This week marks the anniversary of an exceptionally deadly tragedy, one that still holds a sad place in the record books. It darkened the holiday season for Americans when it happened, claimed the lives of entire families, and later led to advancements in safety protection.

Yet if you live outside Chicago, you’ve probably never heard about it. This is the story of the Iroquois Theatre Fire.

The Windy City was on a roll going into the 20th century. Bold and brassy, Chicago reflected America’s growing prosperity. It was especially proud of one brand new showplace.

People were amazed when the state-of-the-art Iroquois Theatre opened on Nov. 23, 1903. The biggest stars performed on its stage. Its 1,602 seats on three levels boasted excellent views amid luxurious decor. Its location in the Loop shopping district (which street cops regularly patrolled) made patrons feel safe.

That feeling was reinforced by the theatre’s safety features. People had been skittish about going to large auditoriums ever since a fire raced through a Vienna, Austria, theatre some years before, killing nearly 400 people.

The Iroquois’ planners took that into consideration. They built 30 double-door emergency exits. Chicago’s building commissioner and fire inspector pronounced it “fireproof beyond all doubt.” (Much the way the Titanic would be declared “unsinkable” nine years later.)

Patrons raved about the new playhouse during its first five weeks of operation.

Until Wednesday, Dec. 30.

A matinee that afternoon of Mr. Blue Beard featured one of the biggest comedians of the day, Eddie Foy. (Think of him as the Will Ferrell of 1903.) With school out and people in a holiday mood, the show was sold out; some 200 people bought standing room only tickets, sitting down in clogged aisles if they found space. It’s believed as many as 2,200 people were crammed inside, a good many of them children.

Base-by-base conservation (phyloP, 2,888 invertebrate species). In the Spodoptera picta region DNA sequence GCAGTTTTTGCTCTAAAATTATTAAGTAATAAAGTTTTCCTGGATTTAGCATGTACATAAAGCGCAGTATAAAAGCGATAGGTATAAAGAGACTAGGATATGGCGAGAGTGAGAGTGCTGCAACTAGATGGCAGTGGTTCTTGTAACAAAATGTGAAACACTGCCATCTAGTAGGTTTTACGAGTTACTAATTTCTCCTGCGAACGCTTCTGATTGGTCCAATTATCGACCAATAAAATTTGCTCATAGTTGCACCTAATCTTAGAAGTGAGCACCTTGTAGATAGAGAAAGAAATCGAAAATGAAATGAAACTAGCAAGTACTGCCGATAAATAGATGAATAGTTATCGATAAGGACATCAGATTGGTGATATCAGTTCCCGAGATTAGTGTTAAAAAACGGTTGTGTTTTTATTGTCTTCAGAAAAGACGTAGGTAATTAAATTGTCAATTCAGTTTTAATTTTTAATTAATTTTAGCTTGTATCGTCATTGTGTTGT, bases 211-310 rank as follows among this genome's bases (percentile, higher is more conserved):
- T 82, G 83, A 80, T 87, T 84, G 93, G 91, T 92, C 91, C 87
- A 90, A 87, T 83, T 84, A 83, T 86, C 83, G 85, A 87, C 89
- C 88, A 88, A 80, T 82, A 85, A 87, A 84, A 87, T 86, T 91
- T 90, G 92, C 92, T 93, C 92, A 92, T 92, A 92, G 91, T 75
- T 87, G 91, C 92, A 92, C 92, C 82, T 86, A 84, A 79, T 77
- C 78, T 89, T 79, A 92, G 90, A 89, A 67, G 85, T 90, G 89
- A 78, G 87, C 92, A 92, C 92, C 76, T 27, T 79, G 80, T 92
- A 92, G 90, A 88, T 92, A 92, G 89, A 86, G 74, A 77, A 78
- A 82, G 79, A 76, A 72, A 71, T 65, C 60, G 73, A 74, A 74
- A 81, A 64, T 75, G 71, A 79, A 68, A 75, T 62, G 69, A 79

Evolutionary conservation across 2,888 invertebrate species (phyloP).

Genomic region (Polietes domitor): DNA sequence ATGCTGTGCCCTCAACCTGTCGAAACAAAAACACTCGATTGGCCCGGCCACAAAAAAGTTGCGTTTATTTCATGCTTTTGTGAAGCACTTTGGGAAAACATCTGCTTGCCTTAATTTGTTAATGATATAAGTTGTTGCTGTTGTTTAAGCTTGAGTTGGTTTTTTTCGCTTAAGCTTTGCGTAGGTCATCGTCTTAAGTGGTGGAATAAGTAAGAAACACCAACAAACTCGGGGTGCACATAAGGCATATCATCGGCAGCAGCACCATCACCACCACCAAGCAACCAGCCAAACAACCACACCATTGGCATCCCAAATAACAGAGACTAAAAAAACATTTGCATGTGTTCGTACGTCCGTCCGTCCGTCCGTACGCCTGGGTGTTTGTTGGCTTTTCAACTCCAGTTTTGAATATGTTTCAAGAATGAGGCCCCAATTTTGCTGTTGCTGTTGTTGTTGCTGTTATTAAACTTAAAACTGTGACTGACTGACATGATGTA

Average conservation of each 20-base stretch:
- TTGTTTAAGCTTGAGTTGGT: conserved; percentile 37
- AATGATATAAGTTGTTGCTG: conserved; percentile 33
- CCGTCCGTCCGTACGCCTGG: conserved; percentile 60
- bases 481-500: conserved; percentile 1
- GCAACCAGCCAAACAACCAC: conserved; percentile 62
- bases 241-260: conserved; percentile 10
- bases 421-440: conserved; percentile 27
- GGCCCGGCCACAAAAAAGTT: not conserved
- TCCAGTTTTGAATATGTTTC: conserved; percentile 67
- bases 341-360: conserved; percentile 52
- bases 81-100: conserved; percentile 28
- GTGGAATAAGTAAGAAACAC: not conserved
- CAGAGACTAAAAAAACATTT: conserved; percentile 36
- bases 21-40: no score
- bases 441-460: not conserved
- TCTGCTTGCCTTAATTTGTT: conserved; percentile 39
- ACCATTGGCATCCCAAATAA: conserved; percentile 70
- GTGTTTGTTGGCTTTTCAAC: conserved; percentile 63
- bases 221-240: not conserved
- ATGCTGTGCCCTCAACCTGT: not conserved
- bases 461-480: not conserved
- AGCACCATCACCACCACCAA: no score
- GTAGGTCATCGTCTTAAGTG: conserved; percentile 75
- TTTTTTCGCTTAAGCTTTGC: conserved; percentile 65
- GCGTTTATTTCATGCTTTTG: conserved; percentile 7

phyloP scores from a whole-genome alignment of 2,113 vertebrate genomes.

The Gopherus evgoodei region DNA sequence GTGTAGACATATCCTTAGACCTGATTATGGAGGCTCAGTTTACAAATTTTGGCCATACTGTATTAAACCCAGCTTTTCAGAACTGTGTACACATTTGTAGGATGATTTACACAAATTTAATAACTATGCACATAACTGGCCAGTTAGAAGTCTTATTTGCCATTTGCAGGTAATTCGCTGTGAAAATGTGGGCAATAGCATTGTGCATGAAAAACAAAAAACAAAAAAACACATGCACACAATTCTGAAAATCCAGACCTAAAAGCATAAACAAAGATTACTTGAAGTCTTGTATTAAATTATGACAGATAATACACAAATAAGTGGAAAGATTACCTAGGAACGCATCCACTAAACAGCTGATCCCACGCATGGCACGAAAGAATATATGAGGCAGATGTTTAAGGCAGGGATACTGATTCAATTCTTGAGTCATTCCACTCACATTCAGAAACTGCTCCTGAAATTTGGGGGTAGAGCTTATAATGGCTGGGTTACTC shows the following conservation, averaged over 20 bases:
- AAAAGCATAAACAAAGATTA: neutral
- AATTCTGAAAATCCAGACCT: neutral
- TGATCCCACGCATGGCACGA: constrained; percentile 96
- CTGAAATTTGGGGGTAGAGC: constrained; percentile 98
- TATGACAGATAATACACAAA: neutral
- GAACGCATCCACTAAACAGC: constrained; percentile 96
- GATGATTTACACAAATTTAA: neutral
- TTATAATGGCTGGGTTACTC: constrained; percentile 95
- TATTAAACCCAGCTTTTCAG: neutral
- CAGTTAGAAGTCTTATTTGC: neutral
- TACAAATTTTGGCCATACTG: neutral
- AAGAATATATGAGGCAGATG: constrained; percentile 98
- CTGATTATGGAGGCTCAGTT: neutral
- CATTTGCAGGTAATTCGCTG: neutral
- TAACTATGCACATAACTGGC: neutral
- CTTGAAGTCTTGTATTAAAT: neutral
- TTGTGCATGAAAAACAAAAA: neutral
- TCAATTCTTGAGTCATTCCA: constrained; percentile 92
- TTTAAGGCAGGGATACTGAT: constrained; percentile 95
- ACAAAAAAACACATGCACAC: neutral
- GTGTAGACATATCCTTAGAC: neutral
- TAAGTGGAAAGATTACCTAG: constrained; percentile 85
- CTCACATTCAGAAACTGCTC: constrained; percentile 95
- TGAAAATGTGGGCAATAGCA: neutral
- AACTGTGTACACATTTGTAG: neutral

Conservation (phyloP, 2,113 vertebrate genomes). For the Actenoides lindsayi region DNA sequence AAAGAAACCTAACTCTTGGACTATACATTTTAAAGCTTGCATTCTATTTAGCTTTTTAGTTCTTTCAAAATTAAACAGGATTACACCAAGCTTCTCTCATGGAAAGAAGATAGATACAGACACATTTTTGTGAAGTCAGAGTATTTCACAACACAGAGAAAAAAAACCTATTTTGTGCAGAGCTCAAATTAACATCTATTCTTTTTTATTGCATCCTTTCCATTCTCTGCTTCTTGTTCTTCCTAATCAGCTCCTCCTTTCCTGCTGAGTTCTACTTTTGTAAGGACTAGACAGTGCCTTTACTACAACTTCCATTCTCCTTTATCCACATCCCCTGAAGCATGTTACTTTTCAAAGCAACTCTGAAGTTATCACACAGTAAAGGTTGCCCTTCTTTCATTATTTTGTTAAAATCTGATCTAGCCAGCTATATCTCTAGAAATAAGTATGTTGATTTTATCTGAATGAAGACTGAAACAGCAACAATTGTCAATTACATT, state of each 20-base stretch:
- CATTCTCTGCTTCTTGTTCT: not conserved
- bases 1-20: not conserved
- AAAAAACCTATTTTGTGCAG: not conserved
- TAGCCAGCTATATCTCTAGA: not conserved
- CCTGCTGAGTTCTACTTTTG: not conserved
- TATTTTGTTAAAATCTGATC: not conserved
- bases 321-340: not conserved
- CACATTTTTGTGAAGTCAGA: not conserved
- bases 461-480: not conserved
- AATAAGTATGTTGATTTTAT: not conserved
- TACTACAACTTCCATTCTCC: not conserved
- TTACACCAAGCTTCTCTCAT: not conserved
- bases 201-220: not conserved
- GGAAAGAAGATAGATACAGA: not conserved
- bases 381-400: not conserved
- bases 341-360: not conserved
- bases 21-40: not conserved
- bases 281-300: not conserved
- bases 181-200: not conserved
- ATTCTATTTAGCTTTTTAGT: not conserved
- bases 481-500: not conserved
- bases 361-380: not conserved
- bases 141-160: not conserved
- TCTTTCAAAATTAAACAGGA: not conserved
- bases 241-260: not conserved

To make sure nobody sneaked in, 27 of those 30 emergency exits were locked. Still, things were going so smoothly, the stage manager crept into the audience and watched the show there. Some stagehands slipped away for a drink.

Then it happened.

A light sparked a fire backstage in an area littered with oily rags and wooden scenery. Actors ran off the stage screaming. Patrons became afraid.

Eddie Foy returned to the stage and heroically tried to calm the audience, begging people to stay in their seats while a special asbestos safety screen was lowered into place. But it didn’t come all the way down. (Investigators later discovered it was made of paper.)

The lights went out, plunging the theater into darkness. A backstage door opened, letting in a draft that triggered an enormous fireball.

People fumbled blindly toward exits. But the ushers (mostly frightened teenagers) fled at the first sign of trouble without unlocking the doors. Panic turned into pandemonium. People in the balconies jumped to the floor to escape the flames.

When it was over, the scene was beyond horrible. Bodies were found stacked six deep near the locked exits.

There was a huge fallout afterward. Several people from Chicago’s mayor to the building inspector and the theatre’s owner were slapped with criminal charges. All were either acquitted or had their convictions overturned on appeal. In fact, only one person served jail time – a saloon owner convicted of robbing bodies that had been taken to his nearby establishment when it was turned into a temporary morgue.

At least 602 people were killed. By comparison, 492 perished in a 1942 nightclub fire in Boston, and 146 in New York’s infamous Triangle Shirtwaist Factory in 1911. Even the Great Chicago Fire of 1871 claimed fewer victims, an estimated 250-300.

Several safety advancements followed in the wake of the tragedy. Panic bars began to be installed in the U.S. (they’re now required in most high-occupancy buildings), and doors in public buildings began having lighted exit signs.

Not only were those safeguards too late for the 602 people who died in the Iroquois Theatre Fire, most Americans today are unaware that it even happened.

J. Mark Powell (@JMarkPowell) is a contributor to the Washington Examiner's Beltway Confidential blog. He is a former broadcast journalist and government communicator. His weekly offbeat look at our forgotten past, "Holy Cow! History," can be read at jmarkpowell.com.

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